John Rambo has retreated to northern Thailand, where he's running a longboat on the Salween River. On the nearby Thai-Burma (Myanmar) border, the world's longest-running civil war, the Burmese-Karen conflict, rages into its 60th year. But Rambo has long given up fighting, even as medics, mercenaries, rebels and peace workers pass by on...
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John Rambo has retreated to northern Thailand, where he's running a longboat on the Salween River. On the nearby Thai-Burma (Myanmar) border, the world's longest-running civil war, the Burmese-Karen conflict, rages into its 60th year. But Rambo has long given up fighting, even as medics, mercenaries, rebels and peace workers pass by on their way to the war-torn region. That all changes when a group of human rights missionaries search out the "American river guide" John Rambo. They explain that the Burmese military has laid landmines along the road, making it too dangerous for overland travel. They ask Rambo to guide them up the Salween and drop them off, so they can deliver medical supplies and food to the Karen tribe. After initially refusing to cross into Burma, Rambo takes them. Less than two weeks later, pastor Arthur Marsh finds Rambo and tells him the aid workers did not return and the embassies have not helped locate them. He tells Rambo he's mortgaged his home and raised money from his congregation to hire mercenaries to get the missionaries, who are being held captive by the Burmese army. Although the United States military trained him to be a lethal super soldier in Vietnam, decades later Rambo's reluctance for violence and conflict are palpable, his scars faded, yet visible. However, the lone warrior knows what he must do.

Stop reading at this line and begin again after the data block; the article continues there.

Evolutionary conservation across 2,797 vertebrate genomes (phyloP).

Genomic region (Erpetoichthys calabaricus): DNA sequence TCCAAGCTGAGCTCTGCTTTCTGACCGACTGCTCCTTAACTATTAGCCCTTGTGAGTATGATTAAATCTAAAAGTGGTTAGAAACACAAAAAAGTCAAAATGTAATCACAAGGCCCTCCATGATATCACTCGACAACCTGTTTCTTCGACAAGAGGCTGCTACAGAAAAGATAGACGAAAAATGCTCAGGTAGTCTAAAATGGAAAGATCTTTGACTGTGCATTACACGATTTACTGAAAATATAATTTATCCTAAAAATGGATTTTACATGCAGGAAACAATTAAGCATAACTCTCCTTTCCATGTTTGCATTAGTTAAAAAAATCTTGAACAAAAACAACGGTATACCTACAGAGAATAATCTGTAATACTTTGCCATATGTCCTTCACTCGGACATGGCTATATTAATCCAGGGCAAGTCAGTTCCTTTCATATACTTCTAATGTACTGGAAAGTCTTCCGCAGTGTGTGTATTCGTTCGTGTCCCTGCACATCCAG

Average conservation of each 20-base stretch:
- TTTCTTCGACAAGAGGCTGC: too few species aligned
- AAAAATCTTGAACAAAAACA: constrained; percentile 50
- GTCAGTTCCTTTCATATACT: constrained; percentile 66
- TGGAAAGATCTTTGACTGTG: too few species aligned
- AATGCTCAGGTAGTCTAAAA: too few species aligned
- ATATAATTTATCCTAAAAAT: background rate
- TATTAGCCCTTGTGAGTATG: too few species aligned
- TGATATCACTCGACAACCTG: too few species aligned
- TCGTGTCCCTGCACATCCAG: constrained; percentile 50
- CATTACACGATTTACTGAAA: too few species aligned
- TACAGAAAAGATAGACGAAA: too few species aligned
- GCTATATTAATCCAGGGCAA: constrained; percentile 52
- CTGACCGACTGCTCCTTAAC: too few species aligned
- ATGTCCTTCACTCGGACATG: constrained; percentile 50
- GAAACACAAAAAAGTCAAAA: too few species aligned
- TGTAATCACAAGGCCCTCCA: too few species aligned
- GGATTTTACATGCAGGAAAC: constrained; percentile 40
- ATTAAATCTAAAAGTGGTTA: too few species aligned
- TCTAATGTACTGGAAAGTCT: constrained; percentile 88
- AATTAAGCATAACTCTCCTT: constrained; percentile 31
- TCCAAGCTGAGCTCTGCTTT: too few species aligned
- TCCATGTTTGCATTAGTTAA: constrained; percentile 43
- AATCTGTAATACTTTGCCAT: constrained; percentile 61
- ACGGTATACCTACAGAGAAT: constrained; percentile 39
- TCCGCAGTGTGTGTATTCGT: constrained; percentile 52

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Those in the mood for mindless, macho mayhem will enjoy this brawny, brainless throwback to the Reagan Era, with the one and only Sylvester Stallone back in action as John Rambo.
Since his last adventure (nearly 20 years ago, for those keeping score at home), John Rambo's been chilling out, minding his own business, and catching snakes (!) in Thailand. He is persuaded, however, to ferry a group of American missionaries to war-torn Burma--this despite his repeated admonitions to them to "Go home." When the missionaries are, predictably, captured by the Burmese military--every soldier a sadistic slimeball--Rambo is persuaded to then ferry a group of mercenaries into Burma to rescue the missionaries. This he does, with a minimum of subtlety and a maximum of bloodshed. That's the story of Rambo, take it or leave it. It's basically an excuse for the 60-year-old Stallone to go on a rampage. Then again, what else would you expect from a movie like this?
Rambo rips a guy's throat out with his bare hands, which is about as dramatic as the film ever gets, dramatically speaking. It's Stallone, doing his thing--but we know that going in, don't we? Julie Benz is the prettiest of the captive missionaries, and it was she who talked Rambo into bringing her to Burma in the first place, so there's the slightest hint of attraction between them. Otherwise, characterization is nil. The actors on hand are merely functionaries of the simplistic storyline. Many are blown apart by the film's end, anyway, while others are merely roughed up. No one, including the audience, emerges unscathed.
This is the first Rambo film directed by Stallone, and to a large extent, it's by-the-numbers filmmaking. The formula's already established. At its best, which isn't terribly often, the film acts as a pure, blunt catharsis for the viewer. If you're wound up or in a grumpy mood, just sit back and watch Stallone decimate everyone and everything in his path. You may hate yourself in the morning but there you are. Rambo is dumb but it's never dull.
Hollywood.com rated this film 2 stars.
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